The Dreaded Failed Back Surgery Syndrome and How to Avoid It

If you have heard of failed back surgery syndrome, you likely fall within one of two groups of people. Either you have had back surgery that has failed or you are preparing for your first back surgery and are worried that it may fail. In either case, your concern is valid. Despite surgeons’ best efforts, a certain number of people will not find relief from back surgery. In some cases, people will develop a condition called failed back surgery syndrome or FBSS.

Failed back surgery syndrome

Failed back surgery syndrome is a condition in which someone continues to have back pain despite having had back surgery. Failed back surgery syndrome occurs in about 5% of back pain surgeries regardless of the skill of the surgeon or the patient’s diagnosis. Nevertheless, there are some ways to avoid failed back surgery syndrome, or at least minimize your risk of having failed back surgery.

Avoiding failed back surgery syndrome the first time

If you have never had spine surgery and are concerned about failed back surgery syndrome, your best chances of avoiding residual back pain is by having the most successful back surgery possible. There are many ways to increase your chances of a successful surgery:

  • Find an orthopedic surgeon or neurosurgeon that has completed a spine surgery fellowship
  • Get as healthy as you can before surgery
    • Stop smoking!
    • Exercise as much as is safe and tolerable for you
    • Get COPD, diabetes, high blood pressure, and other chronic medical conditions under control
  • Make sure your surgeon is treating a specific back pain diagnosis rather than performing “exploratory” spine surgery
  • Make sure you have food and medicine available at your home for the recovery
  • Before surgery, recruit people to help you at home during your recovery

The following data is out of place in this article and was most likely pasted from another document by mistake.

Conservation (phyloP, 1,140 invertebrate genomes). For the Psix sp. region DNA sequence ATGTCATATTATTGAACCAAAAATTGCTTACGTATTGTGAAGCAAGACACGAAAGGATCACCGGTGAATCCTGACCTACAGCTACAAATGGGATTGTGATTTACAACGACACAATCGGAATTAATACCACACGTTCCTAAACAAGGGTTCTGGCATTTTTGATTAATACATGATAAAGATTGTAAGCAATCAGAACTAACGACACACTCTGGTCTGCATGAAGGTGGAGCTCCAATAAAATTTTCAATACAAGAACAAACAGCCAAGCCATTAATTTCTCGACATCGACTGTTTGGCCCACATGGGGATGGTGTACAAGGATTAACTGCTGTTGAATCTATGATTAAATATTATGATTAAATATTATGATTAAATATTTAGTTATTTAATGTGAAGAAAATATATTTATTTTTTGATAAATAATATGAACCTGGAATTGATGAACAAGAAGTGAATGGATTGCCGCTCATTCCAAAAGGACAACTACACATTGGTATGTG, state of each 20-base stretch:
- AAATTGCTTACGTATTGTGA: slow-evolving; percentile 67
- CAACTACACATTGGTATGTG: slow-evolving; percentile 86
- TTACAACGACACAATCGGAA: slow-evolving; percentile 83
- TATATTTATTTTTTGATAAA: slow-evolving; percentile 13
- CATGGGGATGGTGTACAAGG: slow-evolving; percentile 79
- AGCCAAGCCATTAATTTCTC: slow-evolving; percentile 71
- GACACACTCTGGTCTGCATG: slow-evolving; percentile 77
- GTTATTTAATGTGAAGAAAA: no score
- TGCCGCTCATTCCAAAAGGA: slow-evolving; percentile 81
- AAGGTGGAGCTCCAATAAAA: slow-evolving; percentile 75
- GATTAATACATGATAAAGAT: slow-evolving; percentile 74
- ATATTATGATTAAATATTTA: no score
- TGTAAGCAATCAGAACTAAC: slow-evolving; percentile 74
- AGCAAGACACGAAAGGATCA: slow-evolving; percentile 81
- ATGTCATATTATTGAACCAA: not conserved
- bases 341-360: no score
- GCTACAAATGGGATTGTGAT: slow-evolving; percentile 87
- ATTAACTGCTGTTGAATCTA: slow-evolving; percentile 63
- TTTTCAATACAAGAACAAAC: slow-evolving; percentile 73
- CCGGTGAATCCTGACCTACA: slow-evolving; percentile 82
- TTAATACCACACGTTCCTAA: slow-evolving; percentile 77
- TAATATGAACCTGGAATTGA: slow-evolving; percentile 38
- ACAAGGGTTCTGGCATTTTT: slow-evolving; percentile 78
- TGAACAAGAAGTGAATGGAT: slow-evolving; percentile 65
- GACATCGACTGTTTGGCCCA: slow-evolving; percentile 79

• Ask your surgeon if they are performing a surgery with a high success rate
    • The most predictable and therefore successful surgeries for back pain are discectomy and spinal fusion
  • Follow all postsurgical rehabilitation and recovery recommendations.

Treating failed back surgery syndrome once it has happened

Failed back surgery syndrome is the bane of spine surgeons and patients alike. It is terribly difficult to treat and is resistant to most forms of therapy and surgery. Surgeons are unhappy because they cannot help their patients and patients are miserable because they have to live in daily pain. In other words, it is a terrible condition. Moreover, there are very few, if any, specialists in treating failed back surgery syndrome. A repeat surgery may or may not be the best solution. If a consistent source of pain can be identified using clinical and radiological testing, then a second surgery to treat failed back surgery syndrome may be helpful.1 If the residual back pain is nonspecific, physical therapy, pain management, and other conservative measures are likely to be safer and more effective.


  1. Assaker R, Zairi F. Failed back surgery syndrome: to re-operate or not to re-operate? A retrospective review of patient selection and failures. Neurochirurgie. Mar 2015;61 Suppl 1:S77-82.

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